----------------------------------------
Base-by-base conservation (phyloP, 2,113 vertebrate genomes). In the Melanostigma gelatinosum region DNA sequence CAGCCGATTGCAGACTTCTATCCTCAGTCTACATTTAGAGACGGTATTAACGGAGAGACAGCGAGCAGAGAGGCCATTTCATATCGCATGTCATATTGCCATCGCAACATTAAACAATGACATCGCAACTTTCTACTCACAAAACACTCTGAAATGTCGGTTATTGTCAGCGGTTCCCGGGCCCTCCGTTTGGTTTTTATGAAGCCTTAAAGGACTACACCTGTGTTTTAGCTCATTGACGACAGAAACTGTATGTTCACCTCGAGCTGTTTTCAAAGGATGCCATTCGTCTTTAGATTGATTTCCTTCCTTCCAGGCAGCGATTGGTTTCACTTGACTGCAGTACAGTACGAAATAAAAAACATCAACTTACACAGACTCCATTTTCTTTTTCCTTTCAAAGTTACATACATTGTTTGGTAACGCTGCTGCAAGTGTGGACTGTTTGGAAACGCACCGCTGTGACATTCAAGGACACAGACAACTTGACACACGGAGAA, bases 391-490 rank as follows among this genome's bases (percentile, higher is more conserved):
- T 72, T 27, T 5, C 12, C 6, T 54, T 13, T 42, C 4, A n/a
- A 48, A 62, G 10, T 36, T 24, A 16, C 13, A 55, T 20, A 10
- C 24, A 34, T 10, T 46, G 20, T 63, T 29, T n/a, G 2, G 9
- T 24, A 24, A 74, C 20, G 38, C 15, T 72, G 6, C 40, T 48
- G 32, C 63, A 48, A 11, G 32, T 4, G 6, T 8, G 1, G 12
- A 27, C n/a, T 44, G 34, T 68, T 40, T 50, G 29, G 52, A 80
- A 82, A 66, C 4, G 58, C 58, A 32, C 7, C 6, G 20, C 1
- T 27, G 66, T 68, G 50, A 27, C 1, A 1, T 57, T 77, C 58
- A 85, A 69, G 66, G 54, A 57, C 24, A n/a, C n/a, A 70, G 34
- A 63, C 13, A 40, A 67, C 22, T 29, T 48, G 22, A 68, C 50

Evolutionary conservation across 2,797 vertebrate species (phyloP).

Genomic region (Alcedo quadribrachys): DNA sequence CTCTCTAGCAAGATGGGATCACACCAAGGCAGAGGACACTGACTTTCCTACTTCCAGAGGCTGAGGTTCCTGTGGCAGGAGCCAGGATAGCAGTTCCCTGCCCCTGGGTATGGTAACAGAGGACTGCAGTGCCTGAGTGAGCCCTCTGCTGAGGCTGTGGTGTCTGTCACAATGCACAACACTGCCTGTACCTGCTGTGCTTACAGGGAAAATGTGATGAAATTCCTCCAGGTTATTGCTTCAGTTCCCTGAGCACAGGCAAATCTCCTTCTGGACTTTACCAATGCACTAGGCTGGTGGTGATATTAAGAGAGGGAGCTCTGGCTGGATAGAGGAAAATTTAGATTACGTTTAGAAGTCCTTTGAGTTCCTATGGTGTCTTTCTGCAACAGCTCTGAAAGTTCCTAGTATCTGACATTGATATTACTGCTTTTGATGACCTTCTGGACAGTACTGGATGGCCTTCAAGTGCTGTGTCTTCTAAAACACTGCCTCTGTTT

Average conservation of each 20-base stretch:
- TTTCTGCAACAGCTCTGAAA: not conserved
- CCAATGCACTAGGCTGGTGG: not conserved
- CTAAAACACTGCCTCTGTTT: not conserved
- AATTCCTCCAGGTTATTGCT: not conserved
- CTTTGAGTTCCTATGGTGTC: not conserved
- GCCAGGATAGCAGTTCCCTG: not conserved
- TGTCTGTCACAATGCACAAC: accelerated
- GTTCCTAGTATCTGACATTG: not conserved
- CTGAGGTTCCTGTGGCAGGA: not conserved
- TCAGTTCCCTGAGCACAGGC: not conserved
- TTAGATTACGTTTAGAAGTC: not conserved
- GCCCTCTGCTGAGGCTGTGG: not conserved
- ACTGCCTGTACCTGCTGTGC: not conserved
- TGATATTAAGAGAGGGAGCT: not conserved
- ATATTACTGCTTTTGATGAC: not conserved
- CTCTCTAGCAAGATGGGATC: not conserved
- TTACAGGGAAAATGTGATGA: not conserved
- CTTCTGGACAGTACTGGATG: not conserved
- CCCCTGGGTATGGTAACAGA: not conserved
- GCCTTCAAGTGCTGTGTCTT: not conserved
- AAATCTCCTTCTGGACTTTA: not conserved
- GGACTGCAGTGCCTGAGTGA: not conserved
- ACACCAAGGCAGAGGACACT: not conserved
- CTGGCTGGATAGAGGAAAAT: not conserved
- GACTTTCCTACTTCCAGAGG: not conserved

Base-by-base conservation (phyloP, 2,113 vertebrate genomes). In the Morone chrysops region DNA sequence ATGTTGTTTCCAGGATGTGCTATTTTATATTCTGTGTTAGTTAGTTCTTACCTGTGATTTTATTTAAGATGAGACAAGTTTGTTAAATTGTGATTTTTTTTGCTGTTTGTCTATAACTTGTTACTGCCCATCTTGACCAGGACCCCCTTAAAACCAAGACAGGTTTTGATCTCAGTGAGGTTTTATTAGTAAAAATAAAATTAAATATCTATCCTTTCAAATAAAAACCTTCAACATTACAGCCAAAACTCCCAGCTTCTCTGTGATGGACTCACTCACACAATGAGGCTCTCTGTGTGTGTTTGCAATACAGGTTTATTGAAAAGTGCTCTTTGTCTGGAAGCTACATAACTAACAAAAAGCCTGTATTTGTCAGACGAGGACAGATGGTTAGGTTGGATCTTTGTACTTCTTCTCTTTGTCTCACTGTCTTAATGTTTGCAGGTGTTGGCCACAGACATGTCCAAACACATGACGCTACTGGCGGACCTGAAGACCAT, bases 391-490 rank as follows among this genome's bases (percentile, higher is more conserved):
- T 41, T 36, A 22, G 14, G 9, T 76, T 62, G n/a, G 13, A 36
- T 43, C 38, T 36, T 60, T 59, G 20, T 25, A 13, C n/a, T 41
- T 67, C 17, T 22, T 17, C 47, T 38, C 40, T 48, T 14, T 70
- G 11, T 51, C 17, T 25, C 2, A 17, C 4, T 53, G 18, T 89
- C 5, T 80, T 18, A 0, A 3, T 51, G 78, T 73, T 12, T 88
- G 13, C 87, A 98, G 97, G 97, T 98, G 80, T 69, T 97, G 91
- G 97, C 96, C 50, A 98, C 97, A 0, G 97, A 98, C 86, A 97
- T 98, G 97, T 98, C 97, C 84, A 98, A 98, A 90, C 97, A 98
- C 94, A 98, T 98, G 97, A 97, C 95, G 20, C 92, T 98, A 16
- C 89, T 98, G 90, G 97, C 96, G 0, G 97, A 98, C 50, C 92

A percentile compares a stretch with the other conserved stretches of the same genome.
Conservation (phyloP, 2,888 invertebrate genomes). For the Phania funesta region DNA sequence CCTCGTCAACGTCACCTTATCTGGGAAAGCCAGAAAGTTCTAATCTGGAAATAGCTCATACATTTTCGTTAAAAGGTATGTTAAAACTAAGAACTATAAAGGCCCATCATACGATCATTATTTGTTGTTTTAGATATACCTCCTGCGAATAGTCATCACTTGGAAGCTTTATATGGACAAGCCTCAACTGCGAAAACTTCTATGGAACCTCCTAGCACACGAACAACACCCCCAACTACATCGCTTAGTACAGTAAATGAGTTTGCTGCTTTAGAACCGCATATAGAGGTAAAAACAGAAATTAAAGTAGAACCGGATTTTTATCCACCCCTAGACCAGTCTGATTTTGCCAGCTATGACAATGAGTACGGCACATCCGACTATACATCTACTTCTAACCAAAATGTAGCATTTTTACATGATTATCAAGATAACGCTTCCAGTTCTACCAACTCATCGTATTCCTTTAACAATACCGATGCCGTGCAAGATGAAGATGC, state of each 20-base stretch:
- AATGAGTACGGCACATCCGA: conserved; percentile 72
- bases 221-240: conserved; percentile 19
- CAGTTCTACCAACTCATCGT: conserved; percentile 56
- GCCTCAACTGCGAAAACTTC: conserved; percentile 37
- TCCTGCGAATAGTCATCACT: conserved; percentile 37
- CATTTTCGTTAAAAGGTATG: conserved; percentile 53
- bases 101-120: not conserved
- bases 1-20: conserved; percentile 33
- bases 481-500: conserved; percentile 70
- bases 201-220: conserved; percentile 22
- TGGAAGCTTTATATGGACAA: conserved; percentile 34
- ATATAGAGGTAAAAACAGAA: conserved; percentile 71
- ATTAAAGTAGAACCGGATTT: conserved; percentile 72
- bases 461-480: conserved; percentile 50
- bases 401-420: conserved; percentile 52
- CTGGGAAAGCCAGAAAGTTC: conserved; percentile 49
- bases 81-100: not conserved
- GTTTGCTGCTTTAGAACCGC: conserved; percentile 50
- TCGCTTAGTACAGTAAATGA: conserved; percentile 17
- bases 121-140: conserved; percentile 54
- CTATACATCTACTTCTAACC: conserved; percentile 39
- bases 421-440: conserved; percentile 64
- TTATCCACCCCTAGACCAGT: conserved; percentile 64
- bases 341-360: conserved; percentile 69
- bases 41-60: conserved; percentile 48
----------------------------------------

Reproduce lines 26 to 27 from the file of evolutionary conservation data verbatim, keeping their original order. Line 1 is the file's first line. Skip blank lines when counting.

- GCCCTCTGCTGAGGCTGTGG: not conserved
- ACTGCCTGTACCTGCTGTGC: not conserved